The Numismatic Bibliomania Society Logo



The E-Sylum: Volume 02, Number 5, February 1, 1999, Article 5


Questioner Brad Karoleff wrote to "thank all the people that responded to my inquiry about J.L. Riddell. I had the information Pete Smith wrote in his book on my shelf (and thank Pete for the expanded information). The attached note was the last piece of information that I was looking for in my research. It all goes to show that if you ask the right question in the right forum you will get the right answer!"

Well Brad, we're not done yet. A few more folks chimed in, and I finally found a moment to retrieve a key reference from my own library.

Subscriber John Tidwell writes: "The final piece of information that I can add to Pete's answer is that Riddell served as the postmaster of the city of New Orleans from 1860 - 1863. Prior to that he had also served the city as a member of it's Sanitary Commission during the study of the causes of Yellow Fever."

William T. Gibbs, Coin World News Editor, writes: "It was nice to see the reference to John Leonard Riddell. I hope to write an article about him in an upcoming issue of Coin World. I've not completed my research just yet (a reprint of his "Monograph of the Silver Dollar" is on my desk even as I type this), but hope that article appears by mid-year. I'd appreciate any help anyone can give me." Write to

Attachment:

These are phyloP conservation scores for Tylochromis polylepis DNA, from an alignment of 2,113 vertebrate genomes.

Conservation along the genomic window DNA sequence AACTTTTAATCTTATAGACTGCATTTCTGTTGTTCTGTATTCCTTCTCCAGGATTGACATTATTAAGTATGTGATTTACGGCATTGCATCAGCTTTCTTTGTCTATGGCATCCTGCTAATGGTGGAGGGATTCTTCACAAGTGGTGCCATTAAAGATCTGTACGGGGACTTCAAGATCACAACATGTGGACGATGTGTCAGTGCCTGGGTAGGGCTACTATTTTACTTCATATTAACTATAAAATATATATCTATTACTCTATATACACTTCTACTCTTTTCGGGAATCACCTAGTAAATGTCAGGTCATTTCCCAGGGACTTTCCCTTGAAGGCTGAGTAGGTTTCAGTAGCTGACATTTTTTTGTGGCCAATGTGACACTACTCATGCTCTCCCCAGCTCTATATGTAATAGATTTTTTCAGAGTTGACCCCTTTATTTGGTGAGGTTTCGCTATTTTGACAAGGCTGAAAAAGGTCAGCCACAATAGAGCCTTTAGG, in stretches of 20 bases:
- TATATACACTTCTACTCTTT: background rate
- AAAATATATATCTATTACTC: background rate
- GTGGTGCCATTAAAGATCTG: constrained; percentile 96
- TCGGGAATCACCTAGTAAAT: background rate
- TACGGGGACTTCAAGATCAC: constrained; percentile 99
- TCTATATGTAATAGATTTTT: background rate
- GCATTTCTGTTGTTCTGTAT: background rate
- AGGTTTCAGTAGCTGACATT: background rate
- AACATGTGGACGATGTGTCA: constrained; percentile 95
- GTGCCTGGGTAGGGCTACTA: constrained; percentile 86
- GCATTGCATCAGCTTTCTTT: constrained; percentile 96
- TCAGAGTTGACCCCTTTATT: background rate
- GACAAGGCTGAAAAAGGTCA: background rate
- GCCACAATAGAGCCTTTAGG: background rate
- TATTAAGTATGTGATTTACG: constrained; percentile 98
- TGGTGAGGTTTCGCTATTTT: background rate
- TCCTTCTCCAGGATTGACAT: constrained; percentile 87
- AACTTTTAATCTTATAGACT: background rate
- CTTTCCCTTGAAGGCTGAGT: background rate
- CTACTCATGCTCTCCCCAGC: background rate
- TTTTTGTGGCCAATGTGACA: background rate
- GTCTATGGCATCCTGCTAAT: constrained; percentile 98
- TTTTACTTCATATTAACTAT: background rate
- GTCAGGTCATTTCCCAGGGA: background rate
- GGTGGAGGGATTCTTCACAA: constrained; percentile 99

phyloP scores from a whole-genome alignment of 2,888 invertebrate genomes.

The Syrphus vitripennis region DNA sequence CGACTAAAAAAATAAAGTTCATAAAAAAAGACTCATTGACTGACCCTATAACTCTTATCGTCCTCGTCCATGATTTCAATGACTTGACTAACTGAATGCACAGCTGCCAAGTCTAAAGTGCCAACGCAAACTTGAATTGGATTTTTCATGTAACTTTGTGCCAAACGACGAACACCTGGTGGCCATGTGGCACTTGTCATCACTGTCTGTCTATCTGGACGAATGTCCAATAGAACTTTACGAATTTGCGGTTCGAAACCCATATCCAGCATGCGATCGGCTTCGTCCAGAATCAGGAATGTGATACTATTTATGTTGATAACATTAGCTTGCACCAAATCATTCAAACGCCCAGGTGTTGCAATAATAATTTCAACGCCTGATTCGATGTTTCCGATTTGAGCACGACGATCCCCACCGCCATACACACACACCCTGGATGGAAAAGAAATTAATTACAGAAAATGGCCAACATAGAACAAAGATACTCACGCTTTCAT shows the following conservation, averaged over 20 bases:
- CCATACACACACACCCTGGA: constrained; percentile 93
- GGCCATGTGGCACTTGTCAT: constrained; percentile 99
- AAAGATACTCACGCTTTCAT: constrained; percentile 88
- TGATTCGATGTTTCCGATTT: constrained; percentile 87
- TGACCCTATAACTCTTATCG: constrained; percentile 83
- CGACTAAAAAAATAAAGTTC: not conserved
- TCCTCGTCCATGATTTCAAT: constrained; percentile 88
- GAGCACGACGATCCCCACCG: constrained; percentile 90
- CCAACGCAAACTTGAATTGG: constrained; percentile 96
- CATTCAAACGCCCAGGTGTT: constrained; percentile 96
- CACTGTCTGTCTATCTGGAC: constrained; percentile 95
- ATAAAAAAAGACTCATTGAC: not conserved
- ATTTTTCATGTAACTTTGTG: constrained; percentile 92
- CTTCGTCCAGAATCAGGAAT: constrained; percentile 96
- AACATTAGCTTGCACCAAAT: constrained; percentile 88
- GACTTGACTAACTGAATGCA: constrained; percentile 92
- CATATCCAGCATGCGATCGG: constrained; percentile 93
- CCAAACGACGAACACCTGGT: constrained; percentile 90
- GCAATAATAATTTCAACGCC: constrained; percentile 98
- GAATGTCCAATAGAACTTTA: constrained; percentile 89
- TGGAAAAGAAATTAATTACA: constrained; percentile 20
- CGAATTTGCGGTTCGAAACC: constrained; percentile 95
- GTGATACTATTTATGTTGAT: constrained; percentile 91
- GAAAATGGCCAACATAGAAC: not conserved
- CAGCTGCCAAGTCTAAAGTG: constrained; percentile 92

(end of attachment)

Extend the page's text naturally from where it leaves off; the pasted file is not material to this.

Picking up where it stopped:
A final note from your newsletter editor - the single best source of information I've ever found on Riddell is a monograph by Karlem Riess of Tulane University, first published in the Tulane Studies in Geology and Paleontology (Vol 13, Nos 1-2, September 1, 1977). The 110-page study was also produced as an offprint by the Louisiana Heritage Press. The study reveals Riddell as a very colorful character, with achievements in the fields of medicine, botany, chemistry, geology, and physics. While Director of the New Orleans Mint, charges were brought against him by a former mint workman, and Riddell was convicted of assault and battery.

As an avid reader of footnotes, I discovered two tantalizing gems for bibliophiles: one is a reference to a treatise that may never have been published - "Short Historical Account of the United States Branch Mint in New Orleans, Louisiana, and its Operations, Together with the Coining Process".

The other item is a note that Riddell's diaries were used in researching the study, and that they are on deposit at the Howard-Tilton Memorial Library at Tulane University in New Orleans. Wow!

One last note - in the current issue of The Asylum, Mike Hodder discusses the pedigrees of the known original Confederate Half Dollars. One of these four coins was presented to a "Dr. Biddle". Hodder, myself, and Mark Borchart (in his 1994 monograph on "Coinage of the Confederacy") believe this actually refers to none other than our hero Professor John Leonard Riddell.

Wayne Homren, Editor

Google NBS ( Web

Content presented in The E-Sylum is not necessarily researched or independently fact-checked, and views expressed do not necessarily represent those of the Numismatic Bibliomania Society.

The Numismatic Bibliomania Society is a non-profit organization promoting numismatic literature.   For more information please see our web site at There is a membership application available on the web site.  To join, print the application and return it with your check to the address printed on the application.  Visit the Membership page. Those wishing to become new E-Sylum subscribers (or wishing to Unsubscribe) can go to the following web page link.

To submit items for publication in The E-Sylum, write to the Editor at this address: E-Sylum Editor



Copyright © 1998 - 2020 The Numismatic Bibliomania Society (NBS)
All Rights Reserved.

NBS Home Page
Contact the NBS Webmaster
Privacy Policy